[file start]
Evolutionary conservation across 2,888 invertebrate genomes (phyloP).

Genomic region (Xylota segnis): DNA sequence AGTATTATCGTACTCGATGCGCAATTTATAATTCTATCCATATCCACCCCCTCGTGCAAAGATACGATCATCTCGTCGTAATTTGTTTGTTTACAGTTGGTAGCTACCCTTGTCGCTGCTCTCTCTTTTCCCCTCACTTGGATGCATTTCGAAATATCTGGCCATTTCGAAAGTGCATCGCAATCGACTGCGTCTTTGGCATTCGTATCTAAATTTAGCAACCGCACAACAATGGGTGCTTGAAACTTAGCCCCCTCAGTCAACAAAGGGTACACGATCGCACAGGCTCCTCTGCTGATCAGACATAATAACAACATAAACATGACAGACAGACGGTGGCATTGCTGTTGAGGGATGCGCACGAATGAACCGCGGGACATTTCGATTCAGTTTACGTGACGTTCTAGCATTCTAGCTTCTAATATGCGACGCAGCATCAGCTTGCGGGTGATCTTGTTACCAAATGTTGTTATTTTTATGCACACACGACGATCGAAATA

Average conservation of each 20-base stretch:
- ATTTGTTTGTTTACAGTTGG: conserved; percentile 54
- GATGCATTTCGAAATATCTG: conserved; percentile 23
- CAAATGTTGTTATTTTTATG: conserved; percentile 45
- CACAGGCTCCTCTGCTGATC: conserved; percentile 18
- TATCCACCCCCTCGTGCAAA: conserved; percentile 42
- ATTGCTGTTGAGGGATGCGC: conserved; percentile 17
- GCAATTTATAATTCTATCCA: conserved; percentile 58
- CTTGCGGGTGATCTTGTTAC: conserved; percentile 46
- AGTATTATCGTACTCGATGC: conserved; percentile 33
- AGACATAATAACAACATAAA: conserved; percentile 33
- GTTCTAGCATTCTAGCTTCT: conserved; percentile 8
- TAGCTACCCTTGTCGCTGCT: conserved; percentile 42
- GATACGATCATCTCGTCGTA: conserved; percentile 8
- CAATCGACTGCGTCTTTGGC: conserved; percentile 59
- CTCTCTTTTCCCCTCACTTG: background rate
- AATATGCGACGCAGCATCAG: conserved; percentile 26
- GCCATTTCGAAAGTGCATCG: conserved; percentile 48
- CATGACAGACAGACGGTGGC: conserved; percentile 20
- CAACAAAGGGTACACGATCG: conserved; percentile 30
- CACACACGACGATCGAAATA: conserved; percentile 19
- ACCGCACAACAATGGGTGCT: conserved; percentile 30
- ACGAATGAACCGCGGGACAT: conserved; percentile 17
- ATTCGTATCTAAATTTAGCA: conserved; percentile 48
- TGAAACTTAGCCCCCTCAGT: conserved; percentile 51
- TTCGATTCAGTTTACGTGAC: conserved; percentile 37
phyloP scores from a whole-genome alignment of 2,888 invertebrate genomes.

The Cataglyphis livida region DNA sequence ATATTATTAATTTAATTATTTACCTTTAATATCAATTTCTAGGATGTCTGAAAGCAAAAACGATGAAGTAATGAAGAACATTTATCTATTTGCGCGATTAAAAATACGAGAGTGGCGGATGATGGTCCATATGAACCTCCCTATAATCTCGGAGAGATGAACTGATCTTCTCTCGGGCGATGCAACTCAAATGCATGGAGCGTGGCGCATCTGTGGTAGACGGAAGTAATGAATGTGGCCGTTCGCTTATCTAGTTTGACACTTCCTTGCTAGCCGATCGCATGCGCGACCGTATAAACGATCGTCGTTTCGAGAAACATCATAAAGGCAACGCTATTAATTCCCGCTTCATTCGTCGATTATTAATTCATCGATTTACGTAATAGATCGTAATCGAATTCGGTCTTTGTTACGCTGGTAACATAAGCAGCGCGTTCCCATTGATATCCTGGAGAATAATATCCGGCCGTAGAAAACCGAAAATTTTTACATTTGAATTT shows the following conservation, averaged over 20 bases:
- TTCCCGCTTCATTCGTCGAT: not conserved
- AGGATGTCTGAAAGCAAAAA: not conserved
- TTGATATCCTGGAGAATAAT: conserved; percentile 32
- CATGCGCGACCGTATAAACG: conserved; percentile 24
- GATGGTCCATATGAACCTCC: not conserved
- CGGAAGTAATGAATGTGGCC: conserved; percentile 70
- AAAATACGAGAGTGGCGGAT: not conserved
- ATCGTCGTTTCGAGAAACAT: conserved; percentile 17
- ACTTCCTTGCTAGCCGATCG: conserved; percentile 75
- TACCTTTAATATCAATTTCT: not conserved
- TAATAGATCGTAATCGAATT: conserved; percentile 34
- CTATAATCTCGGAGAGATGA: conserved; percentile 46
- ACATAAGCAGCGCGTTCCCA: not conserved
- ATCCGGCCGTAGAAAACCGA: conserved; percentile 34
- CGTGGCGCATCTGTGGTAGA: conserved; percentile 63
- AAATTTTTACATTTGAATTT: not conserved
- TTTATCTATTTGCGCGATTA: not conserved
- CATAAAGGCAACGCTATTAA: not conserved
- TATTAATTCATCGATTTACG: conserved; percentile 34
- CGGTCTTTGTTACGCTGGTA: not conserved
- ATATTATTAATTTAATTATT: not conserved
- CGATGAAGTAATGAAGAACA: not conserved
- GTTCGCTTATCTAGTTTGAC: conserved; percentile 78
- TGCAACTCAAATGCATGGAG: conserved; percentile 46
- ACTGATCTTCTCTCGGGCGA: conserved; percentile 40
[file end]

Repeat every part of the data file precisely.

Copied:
Evolutionary conservation across 2,888 invertebrate genomes (phyloP).

Genomic region (Xylota segnis): DNA sequence AGTATTATCGTACTCGATGCGCAATTTATAATTCTATCCATATCCACCCCCTCGTGCAAAGATACGATCATCTCGTCGTAATTTGTTTGTTTACAGTTGGTAGCTACCCTTGTCGCTGCTCTCTCTTTTCCCCTCACTTGGATGCATTTCGAAATATCTGGCCATTTCGAAAGTGCATCGCAATCGACTGCGTCTTTGGCATTCGTATCTAAATTTAGCAACCGCACAACAATGGGTGCTTGAAACTTAGCCCCCTCAGTCAACAAAGGGTACACGATCGCACAGGCTCCTCTGCTGATCAGACATAATAACAACATAAACATGACAGACAGACGGTGGCATTGCTGTTGAGGGATGCGCACGAATGAACCGCGGGACATTTCGATTCAGTTTACGTGACGTTCTAGCATTCTAGCTTCTAATATGCGACGCAGCATCAGCTTGCGGGTGATCTTGTTACCAAATGTTGTTATTTTTATGCACACACGACGATCGAAATA

Average conservation of each 20-base stretch:
- ATTTGTTTGTTTACAGTTGG: conserved; percentile 54
- GATGCATTTCGAAATATCTG: conserved; percentile 23
- CAAATGTTGTTATTTTTATG: conserved; percentile 45
- CACAGGCTCCTCTGCTGATC: conserved; percentile 18
- TATCCACCCCCTCGTGCAAA: conserved; percentile 42
- ATTGCTGTTGAGGGATGCGC: conserved; percentile 17
- GCAATTTATAATTCTATCCA: conserved; percentile 58
- CTTGCGGGTGATCTTGTTAC: conserved; percentile 46
- AGTATTATCGTACTCGATGC: conserved; percentile 33
- AGACATAATAACAACATAAA: conserved; percentile 33
- GTTCTAGCATTCTAGCTTCT: conserved; percentile 8
- TAGCTACCCTTGTCGCTGCT: conserved; percentile 42
- GATACGATCATCTCGTCGTA: conserved; percentile 8
- CAATCGACTGCGTCTTTGGC: conserved; percentile 59
- CTCTCTTTTCCCCTCACTTG: background rate
- AATATGCGACGCAGCATCAG: conserved; percentile 26
- GCCATTTCGAAAGTGCATCG: conserved; percentile 48
- CATGACAGACAGACGGTGGC: conserved; percentile 20
- CAACAAAGGGTACACGATCG: conserved; percentile 30
- CACACACGACGATCGAAATA: conserved; percentile 19
- ACCGCACAACAATGGGTGCT: conserved; percentile 30
- ACGAATGAACCGCGGGACAT: conserved; percentile 17
- ATTCGTATCTAAATTTAGCA: conserved; percentile 48
- TGAAACTTAGCCCCCTCAGT: conserved; percentile 51
- TTCGATTCAGTTTACGTGAC: conserved; percentile 37
phyloP scores from a whole-genome alignment of 2,888 invertebrate genomes.

The Cataglyphis livida region DNA sequence ATATTATTAATTTAATTATTTACCTTTAATATCAATTTCTAGGATGTCTGAAAGCAAAAACGATGAAGTAATGAAGAACATTTATCTATTTGCGCGATTAAAAATACGAGAGTGGCGGATGATGGTCCATATGAACCTCCCTATAATCTCGGAGAGATGAACTGATCTTCTCTCGGGCGATGCAACTCAAATGCATGGAGCGTGGCGCATCTGTGGTAGACGGAAGTAATGAATGTGGCCGTTCGCTTATCTAGTTTGACACTTCCTTGCTAGCCGATCGCATGCGCGACCGTATAAACGATCGTCGTTTCGAGAAACATCATAAAGGCAACGCTATTAATTCCCGCTTCATTCGTCGATTATTAATTCATCGATTTACGTAATAGATCGTAATCGAATTCGGTCTTTGTTACGCTGGTAACATAAGCAGCGCGTTCCCATTGATATCCTGGAGAATAATATCCGGCCGTAGAAAACCGAAAATTTTTACATTTGAATTT shows the following conservation, averaged over 20 bases:
- TTCCCGCTTCATTCGTCGAT: not conserved
- AGGATGTCTGAAAGCAAAAA: not conserved
- TTGATATCCTGGAGAATAAT: conserved; percentile 32
- CATGCGCGACCGTATAAACG: conserved; percentile 24
- GATGGTCCATATGAACCTCC: not conserved
- CGGAAGTAATGAATGTGGCC: conserved; percentile 70
- AAAATACGAGAGTGGCGGAT: not conserved
- ATCGTCGTTTCGAGAAACAT: conserved; percentile 17
- ACTTCCTTGCTAGCCGATCG: conserved; percentile 75
- TACCTTTAATATCAATTTCT: not conserved
- TAATAGATCGTAATCGAATT: conserved; percentile 34
- CTATAATCTCGGAGAGATGA: conserved; percentile 46
- ACATAAGCAGCGCGTTCCCA: not conserved
- ATCCGGCCGTAGAAAACCGA: conserved; percentile 34
- CGTGGCGCATCTGTGGTAGA: conserved; percentile 63
- AAATTTTTACATTTGAATTT: not conserved
- TTTATCTATTTGCGCGATTA: not conserved
- CATAAAGGCAACGCTATTAA: not conserved
- TATTAATTCATCGATTTACG: conserved; percentile 34
- CGGTCTTTGTTACGCTGGTA: not conserved
- ATATTATTAATTTAATTATT: not conserved
- CGATGAAGTAATGAAGAACA: not conserved
- GTTCGCTTATCTAGTTTGAC: conserved; percentile 78
- TGCAACTCAAATGCATGGAG: conserved; percentile 46
- ACTGATCTTCTCTCGGGCGA: conserved; percentile 40